News

Despite zoning concerns, Protégé wins approval

City Council approves high-end offering from French Laundry alums

A proposal by two French Laundry alums to build a high-end restaurant at the former site of Club Illusions on California Avenue received a long-sought go-ahead on Monday night, despite arguments from residents and some City Council members that the approval process was deeply flawed.

Critics of the proposal said they have no problem with having a world-class restaurant called Protégé setting up shop on California Avenue. What they had a hard time stomaching was the last-minute design changes and the ambiguous zoning exemptions that characterized the approval process at 260 California Ave. The developer's application, which the council approved in 2013, dedicated the ground floor to retail space. The building owner later changed it to restaurant use, which has more stringent parking requirements.

Resident Jeff Levinsky also pointed to discrepancies in staff's calculations of the building's density, which also determines parking requirements. The issues he brought up, which relate to the building's storage area and outdoor seating area, were the subject of two long public hearings last week and, ultimately, approval from both the Architectural Review Board and Planning and Transportation Commission.

The council's discussion was, by comparison, very brief. The item was approved on the council's consent calendar through a process that precludes debate before the vote. Even so, council members Karen Holman, Tom DuBois and Lydia Kou all took issue with the evolving plans and voted against the project, which nevertheless advanced by a 6-3 vote.

Several residents joined Levinsky before the vote in calling for the council to hold developers accountable to the city's zoning laws. While the developer, Mark Conroe, and the two restauranteurs, Anthony Secviar and Dennis Kelly, complained at prior meetings about the 10-month process they had to go through to get a permit, residents countered that it was the developer team that caused these delays.

"Had the owner added sufficient parking and not tried to exceed the building-size limit and submitted proper plans, we'd all be having dinner there today," said Becky Sanders, a resident of the Ventura neighborhood.

Rita Vrhel agreed and said "everyone is tired of developers coming to the City Council with developments that don't meet requirements and whining month after month after month." And Neilson Buchanan urged the council to pay careful attention to the parking impacts of commercial developments.

"To say that developers play games with their architectural plans would be an understatement of the year," downtown resident Neilson Buchanan said.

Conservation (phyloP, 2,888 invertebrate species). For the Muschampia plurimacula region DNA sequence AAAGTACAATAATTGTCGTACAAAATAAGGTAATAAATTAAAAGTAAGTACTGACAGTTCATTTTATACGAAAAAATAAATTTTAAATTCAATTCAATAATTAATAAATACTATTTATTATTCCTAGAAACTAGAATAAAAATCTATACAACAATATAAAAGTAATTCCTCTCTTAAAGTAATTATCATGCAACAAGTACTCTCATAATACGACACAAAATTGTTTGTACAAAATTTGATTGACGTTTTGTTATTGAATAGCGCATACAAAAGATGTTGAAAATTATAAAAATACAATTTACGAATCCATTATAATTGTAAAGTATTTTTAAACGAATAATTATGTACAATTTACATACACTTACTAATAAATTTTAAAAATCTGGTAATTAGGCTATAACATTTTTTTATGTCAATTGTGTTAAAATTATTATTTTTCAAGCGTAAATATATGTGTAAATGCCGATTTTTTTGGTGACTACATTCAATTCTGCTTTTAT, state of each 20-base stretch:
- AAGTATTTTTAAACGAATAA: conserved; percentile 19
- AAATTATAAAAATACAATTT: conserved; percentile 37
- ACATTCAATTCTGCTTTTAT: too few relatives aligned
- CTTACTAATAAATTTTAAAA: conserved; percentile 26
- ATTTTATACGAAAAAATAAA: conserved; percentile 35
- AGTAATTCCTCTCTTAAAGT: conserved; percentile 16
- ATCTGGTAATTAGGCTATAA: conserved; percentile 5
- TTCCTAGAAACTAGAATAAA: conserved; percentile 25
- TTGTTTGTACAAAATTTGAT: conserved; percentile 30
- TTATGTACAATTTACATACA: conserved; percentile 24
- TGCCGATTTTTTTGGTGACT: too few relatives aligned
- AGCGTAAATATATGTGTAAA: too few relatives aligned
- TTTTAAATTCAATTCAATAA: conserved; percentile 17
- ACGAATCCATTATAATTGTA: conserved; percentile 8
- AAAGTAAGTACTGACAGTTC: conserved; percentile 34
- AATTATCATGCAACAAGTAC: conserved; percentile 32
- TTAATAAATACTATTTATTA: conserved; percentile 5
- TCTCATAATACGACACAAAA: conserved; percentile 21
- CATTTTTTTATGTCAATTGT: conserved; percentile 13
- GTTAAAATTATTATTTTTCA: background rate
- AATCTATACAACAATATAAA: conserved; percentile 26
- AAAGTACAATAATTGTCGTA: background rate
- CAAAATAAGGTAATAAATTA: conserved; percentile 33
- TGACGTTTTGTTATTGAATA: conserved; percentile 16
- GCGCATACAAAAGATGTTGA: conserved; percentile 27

In explaining their votes, all three dissenting council members pointed to the changing nature of the building plans.

"I'm concerned about the shifting exemptions and just the appearance that we were changing things in the last second to make the project work," DuBois said. "I would like to see staff apply consistent rules."

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Comments

21 people like this
Posted by yeah!
a resident of Barron Park
on Jun 13, 2017 at 5:26 pm

glad this finally won approval. When i read a paragraph like this belowi shake my head at the rules, regulations, NIMBYism, codes, edicts, rules that choke our economy. The only people that benefit from this are consultants, lawyers and politicians.

"Resident Jeff Levinsky also pointed to discrepancies in staff's calculations of the building's density, which also determines parking requirements. The issues he brought up, which relate to the building's storage area and outdoor seating area, were the subject of two long public hearings last week and, ultimately, approval from both the Architectural Review Board and Planning and Transportation Commission."


21 people like this
Posted by PA local
a resident of Mayfield
on Jun 13, 2017 at 7:14 pm

I agree with the comment above...those who have something to gain by haulting small businesses from contributing to our local economy are 1. Not in the majority 2. Need to widen their interpretations of our codes and policies to better our community and 3. Are (considering the outcome) wasting valuable time and tax dollars. Jeff Levinsky doesn't have my vote, support or thank you. Cant wait to eat at Protege!


7 people like this
Posted by Nancy
a resident of Old Palo Alto
on Jun 13, 2017 at 7:50 pm

[Post removed.]


19 people like this
Posted by Palo Altan for Sensible Zoning
a resident of Barron Park
on Jun 14, 2017 at 2:45 am

All this to allow a small business to occupy the ground floor of a store front which has remained vacant since 2014?

Seems political activists imposed an extremely narrow interpretation of the code on this business in order to delay their project.